Friday, February 23 @ 6:30pm
63 Johnston Street Fitzroy
Has an Open Mic?
$100 open mic comp. Sign up on the door.
Melbourne Poets Union would like to invite you (and everyone you know) to the first event of 2018. With a $100 prize for the best poem on the open mic! Featuring two fantastic, widely published, super experienced, highly respected poets; Grant Caldwell and Jennifer Compton!
Grant Caldwell’s poetry has been published widely in Australia since the 1970s, as well as in Canada, China, Colombia, Germany, India, Ireland, Italy, Japan, New Zealand and U.S.A. His latest book of poetry is Reflections of a Temporary Self: New & Selected Poems (Collective Effort/Trojan Press, 2015) his eighth book of poetry, covering 40 years of writing. A new novel, Love and Derangement (Arcadia) was released in November 2014. He was awarded Australia Council for the Arts Established Writers Fellowships in 1992 and 1994. He has represented Australia at international poetry festivals in China, Colombia, Japan and New Zealand. He is a senior lecturer in the Creative Writing program at University of Melbourne.
Jennifer Compton lives in Carrum out on the Frankston line. She is a poet and playwright who also writes prose. Her stage play, The Goose In The Bottle, was shortlisted for the Lysicrates Prize last year and Verity La published a piece about Koo Wee Rup called Famous For Asparagus. When it comes to the poetry side of things she likes to have it every which way. She very much likes winning the Newcastle Poetry Prize and being given the big cheque. And she also very much likes the hurly burly of the open mic. A new book of poetry (working title Next) is a third of the way there, and several stage plays are being intermittently recalcitrant.
You could win money, you could win the raffle, you will see some seriously good poetry.
POSTY Poetry & Spoken Word Special Delivery is a new fortnightly open mic event hosted by Hamish Danks Brown a.k.a. Danksta Downunder. All welcome to distribute and sort their poetry on stage and to deliver it in any language. The Post is well located on the corner of Brighton Road and Inkerman Street. If you’re coming from North of the Yarra catch the number 3 or 67 trams from Swanston Street and get out at Stop 34 right outside the pub. It’s a very warm and welcoming venue with good food and drinks.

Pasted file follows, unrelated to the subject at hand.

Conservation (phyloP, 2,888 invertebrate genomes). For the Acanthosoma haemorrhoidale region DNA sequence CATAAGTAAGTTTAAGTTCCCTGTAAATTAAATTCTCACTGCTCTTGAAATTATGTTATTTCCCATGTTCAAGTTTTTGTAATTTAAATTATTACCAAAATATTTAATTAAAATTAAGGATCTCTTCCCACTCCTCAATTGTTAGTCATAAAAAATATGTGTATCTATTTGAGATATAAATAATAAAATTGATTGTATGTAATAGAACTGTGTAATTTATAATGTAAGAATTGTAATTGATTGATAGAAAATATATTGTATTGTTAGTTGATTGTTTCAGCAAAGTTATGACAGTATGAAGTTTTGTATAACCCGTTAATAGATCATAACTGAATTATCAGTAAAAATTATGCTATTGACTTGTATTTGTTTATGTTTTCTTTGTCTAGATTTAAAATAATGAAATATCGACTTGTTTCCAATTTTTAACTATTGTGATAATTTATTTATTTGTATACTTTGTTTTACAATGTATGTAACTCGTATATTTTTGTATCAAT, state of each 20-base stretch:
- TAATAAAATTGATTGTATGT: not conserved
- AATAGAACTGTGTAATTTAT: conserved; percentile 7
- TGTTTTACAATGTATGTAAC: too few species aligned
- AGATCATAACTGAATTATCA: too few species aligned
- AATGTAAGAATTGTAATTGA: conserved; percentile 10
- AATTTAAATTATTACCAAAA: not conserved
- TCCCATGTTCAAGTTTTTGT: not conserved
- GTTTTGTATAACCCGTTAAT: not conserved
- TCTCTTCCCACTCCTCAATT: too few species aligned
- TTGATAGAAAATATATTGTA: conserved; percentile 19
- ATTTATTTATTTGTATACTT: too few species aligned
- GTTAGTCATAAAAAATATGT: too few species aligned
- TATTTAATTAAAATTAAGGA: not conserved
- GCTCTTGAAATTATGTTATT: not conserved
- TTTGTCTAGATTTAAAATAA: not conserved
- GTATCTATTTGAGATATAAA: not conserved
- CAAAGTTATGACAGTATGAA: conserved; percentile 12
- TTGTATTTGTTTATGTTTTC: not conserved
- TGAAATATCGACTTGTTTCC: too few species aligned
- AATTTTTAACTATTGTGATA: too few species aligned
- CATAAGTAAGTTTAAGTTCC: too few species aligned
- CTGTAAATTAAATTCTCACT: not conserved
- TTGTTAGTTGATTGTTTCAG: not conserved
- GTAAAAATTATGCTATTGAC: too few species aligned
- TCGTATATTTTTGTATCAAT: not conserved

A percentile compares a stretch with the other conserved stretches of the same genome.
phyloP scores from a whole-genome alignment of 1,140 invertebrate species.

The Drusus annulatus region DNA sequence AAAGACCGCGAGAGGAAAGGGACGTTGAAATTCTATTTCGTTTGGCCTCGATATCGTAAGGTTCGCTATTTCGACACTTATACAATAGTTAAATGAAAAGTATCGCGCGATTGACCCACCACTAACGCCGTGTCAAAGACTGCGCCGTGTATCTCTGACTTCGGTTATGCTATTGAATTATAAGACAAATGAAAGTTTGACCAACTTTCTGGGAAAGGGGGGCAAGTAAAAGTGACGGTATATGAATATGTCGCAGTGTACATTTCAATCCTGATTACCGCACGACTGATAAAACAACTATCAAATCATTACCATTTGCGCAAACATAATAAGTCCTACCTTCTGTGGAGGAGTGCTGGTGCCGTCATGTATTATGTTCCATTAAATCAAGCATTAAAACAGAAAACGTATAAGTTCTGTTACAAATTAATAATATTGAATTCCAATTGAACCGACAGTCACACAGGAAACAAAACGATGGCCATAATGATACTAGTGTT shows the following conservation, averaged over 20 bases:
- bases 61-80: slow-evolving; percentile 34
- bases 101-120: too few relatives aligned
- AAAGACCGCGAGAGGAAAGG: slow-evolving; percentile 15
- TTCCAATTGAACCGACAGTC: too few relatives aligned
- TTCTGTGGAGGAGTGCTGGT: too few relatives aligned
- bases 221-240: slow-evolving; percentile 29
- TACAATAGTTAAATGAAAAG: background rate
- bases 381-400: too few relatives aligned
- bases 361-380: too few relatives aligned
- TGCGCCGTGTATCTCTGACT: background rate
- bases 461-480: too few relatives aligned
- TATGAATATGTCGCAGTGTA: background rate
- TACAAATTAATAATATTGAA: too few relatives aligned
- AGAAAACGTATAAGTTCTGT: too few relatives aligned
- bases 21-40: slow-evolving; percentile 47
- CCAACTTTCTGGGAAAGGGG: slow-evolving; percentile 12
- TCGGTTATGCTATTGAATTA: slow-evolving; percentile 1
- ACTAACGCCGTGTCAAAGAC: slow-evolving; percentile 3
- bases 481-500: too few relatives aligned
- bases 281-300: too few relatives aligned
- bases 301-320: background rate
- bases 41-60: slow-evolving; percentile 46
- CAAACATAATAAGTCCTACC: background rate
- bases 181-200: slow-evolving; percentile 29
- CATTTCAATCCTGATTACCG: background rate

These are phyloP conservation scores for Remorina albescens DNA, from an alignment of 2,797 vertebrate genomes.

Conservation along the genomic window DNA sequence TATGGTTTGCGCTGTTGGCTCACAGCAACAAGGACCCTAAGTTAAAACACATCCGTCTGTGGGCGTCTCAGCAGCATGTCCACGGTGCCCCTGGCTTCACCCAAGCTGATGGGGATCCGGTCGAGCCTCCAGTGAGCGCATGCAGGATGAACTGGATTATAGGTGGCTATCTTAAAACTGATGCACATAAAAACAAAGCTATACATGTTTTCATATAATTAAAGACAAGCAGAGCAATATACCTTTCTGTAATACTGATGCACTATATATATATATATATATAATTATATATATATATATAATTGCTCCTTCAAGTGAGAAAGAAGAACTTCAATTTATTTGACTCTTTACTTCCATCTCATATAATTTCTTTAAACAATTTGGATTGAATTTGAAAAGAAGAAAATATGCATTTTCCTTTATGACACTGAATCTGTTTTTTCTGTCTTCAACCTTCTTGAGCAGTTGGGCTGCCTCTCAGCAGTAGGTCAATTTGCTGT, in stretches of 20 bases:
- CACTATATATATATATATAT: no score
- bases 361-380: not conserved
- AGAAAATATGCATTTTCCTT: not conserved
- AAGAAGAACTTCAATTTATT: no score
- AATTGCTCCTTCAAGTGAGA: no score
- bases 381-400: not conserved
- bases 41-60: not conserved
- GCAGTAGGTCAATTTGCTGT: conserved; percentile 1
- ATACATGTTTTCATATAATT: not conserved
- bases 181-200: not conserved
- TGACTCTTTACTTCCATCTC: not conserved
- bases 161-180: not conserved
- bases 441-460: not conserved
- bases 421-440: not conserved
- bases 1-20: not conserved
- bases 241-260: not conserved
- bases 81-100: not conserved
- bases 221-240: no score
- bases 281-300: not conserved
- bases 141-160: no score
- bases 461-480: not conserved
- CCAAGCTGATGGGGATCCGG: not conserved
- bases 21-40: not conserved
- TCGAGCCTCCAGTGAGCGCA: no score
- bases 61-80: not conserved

I’m sitting down for an interview with Waffle IronGirl, me on one end of old faithful (Facebook Messenger), her on the other. I’ve – somewhat unwisely – started off proceedings with a list of ‘suggested’ questions from my partner Lexi, all of them uniquely bizarre. For instance:
“How adaptable is the waffle iron as a printing technology?”
Waffle IronGirl shoots this one down:
Waffle Iron isn’t a printing technology.
It’s very adaptable personal weaponry though.
Things are off to a cracking start.
We’re here to talk about performing in Singapore (she was recently a support act in the Singapore poetry slam) and chapbooks (she’s running a workshop on chapbooks for the Melbourne Spoken Word and Poetry Festival). But I can’t resist. Where does the name “Waffle IronGirl” come from? ” I once wrote a flash fiction story about a vigilante called Waffle IronGirl,” she explains. “She used a waffle iron to dispatch with those who would violate her boundaries or the boundaries of those she cared about. When I started performing I needed a stage name, and it seemed like she could impart a courage and frankness that I felt I was lacking personally.”
I could pause here to note that Waffle IronGirl is one of the most original performers I’ve seen, and when she featured for us at the Dan, I felt like the top of my head had been taken off and I had a whole range of new weird and wonderful ideas poured in. Instead, I ask about the Singapore slam; what differences between Singaporean spoken word and Australian spoken word did she notice? “What struck me wasn’t so much the difference in style”, she says, “although that was certainly there. From a style perspective, there was certainly a more natural use of multiple languages and accents and dialects within the same
What does your name mean?
Thabani means “be happy”.
What makes you happy?
Connecting with people. I enjoy consuming art in all its forms. Art is one of the most connective things in which we can participate.
What made you leave Zimbabwe and come to Melbourne? Is Melbourne home now or is there more to your journey?
I left to study in the US and South Africa and finally Melbourne because I have family here. I just thought it would be beaches and people in swimsuits all day but had a rude awakening!
There is so much more to the journey. The project I’m working on now is about the sense of identity displacement. Even in Zimbabwe, I was not culturally accepted because I went to a lot of “white” schools. I’m still searching for a sense of belonging.
Do you know what this place looks like?
No, that’s why it’s so hard to find. But it’s not about the finding, it’s about the journey towards finding. In fact, I’m content to continuously search and not find it because it’s in the search that the most meaningful interactions are to be found.
You’re a Wheeler Centre Hot Desk Fellow. What that does mean to you?
It is a great opportunity. Connecting to other writers and becoming a part of the literary world – that is the most valuable aspect. The biggest growth for me is the discipline – working on one full body of work thematically linked, where the content needs coherent narrative. I’m usually very sporadic and volatile in writing, so it’s been an interesting challenge to get into the frame of mind where I’m still authentically expressing myself but it’s a controlled expressing. Not writing to the feeling, but bringing the feeling and writing to it.
You’re part of the Slamalamadingong National Poetry Slam Team. How do you feel and what are you expecting at the event?
A lot of poetry! It’s great to see people workin